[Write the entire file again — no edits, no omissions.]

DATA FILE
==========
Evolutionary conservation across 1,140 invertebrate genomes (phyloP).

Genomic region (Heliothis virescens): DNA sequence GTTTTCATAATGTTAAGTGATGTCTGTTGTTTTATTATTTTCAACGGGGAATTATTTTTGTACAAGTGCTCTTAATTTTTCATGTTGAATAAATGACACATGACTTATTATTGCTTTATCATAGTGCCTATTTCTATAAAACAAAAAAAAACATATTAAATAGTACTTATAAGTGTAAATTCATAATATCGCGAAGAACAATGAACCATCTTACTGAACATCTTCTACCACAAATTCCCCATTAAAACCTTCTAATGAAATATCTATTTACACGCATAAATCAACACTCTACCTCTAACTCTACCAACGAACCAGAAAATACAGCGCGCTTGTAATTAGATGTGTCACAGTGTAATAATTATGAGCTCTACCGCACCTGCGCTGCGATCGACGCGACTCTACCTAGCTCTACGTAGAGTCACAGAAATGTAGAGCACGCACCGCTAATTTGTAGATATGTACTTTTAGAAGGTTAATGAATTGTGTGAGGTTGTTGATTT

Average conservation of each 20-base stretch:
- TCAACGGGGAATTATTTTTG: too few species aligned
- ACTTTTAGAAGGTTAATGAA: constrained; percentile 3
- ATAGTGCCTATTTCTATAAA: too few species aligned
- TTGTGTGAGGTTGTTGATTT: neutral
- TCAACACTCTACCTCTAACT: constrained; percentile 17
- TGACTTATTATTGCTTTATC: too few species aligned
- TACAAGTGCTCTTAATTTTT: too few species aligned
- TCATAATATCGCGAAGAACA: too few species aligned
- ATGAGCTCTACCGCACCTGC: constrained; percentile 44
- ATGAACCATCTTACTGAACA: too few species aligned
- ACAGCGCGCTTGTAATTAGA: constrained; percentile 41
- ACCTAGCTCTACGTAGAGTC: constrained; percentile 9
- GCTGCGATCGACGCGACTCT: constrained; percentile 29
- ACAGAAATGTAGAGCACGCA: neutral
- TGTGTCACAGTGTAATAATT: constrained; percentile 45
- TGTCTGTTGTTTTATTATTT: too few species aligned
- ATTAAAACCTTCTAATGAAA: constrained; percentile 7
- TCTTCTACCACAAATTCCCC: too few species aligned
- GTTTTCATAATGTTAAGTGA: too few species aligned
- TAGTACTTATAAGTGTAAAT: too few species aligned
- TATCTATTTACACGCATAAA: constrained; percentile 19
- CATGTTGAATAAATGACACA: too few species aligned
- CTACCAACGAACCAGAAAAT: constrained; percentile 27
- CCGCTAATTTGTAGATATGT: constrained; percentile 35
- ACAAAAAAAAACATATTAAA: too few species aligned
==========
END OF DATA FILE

Evolutionary conservation across 1,140 invertebrate genomes (phyloP).

Genomic region (Heliothis virescens): DNA sequence GTTTTCATAATGTTAAGTGATGTCTGTTGTTTTATTATTTTCAACGGGGAATTATTTTTGTACAAGTGCTCTTAATTTTTCATGTTGAATAAATGACACATGACTTATTATTGCTTTATCATAGTGCCTATTTCTATAAAACAAAAAAAAACATATTAAATAGTACTTATAAGTGTAAATTCATAATATCGCGAAGAACAATGAACCATCTTACTGAACATCTTCTACCACAAATTCCCCATTAAAACCTTCTAATGAAATATCTATTTACACGCATAAATCAACACTCTACCTCTAACTCTACCAACGAACCAGAAAATACAGCGCGCTTGTAATTAGATGTGTCACAGTGTAATAATTATGAGCTCTACCGCACCTGCGCTGCGATCGACGCGACTCTACCTAGCTCTACGTAGAGTCACAGAAATGTAGAGCACGCACCGCTAATTTGTAGATATGTACTTTTAGAAGGTTAATGAATTGTGTGAGGTTGTTGATTT

Average conservation of each 20-base stretch:
- TCAACGGGGAATTATTTTTG: too few species aligned
- ACTTTTAGAAGGTTAATGAA: constrained; percentile 3
- ATAGTGCCTATTTCTATAAA: too few species aligned
- TTGTGTGAGGTTGTTGATTT: neutral
- TCAACACTCTACCTCTAACT: constrained; percentile 17
- TGACTTATTATTGCTTTATC: too few species aligned
- TACAAGTGCTCTTAATTTTT: too few species aligned
- TCATAATATCGCGAAGAACA: too few species aligned
- ATGAGCTCTACCGCACCTGC: constrained; percentile 44
- ATGAACCATCTTACTGAACA: too few species aligned
- ACAGCGCGCTTGTAATTAGA: constrained; percentile 41
- ACCTAGCTCTACGTAGAGTC: constrained; percentile 9
- GCTGCGATCGACGCGACTCT: constrained; percentile 29
- ACAGAAATGTAGAGCACGCA: neutral
- TGTGTCACAGTGTAATAATT: constrained; percentile 45
- TGTCTGTTGTTTTATTATTT: too few species aligned
- ATTAAAACCTTCTAATGAAA: constrained; percentile 7
- TCTTCTACCACAAATTCCCC: too few species aligned
- GTTTTCATAATGTTAAGTGA: too few species aligned
- TAGTACTTATAAGTGTAAAT: too few species aligned
- TATCTATTTACACGCATAAA: constrained; percentile 19
- CATGTTGAATAAATGACACA: too few species aligned
- CTACCAACGAACCAGAAAAT: constrained; percentile 27
- CCGCTAATTTGTAGATATGT: constrained; percentile 35
- ACAAAAAAAAACATATTAAA: too few species aligned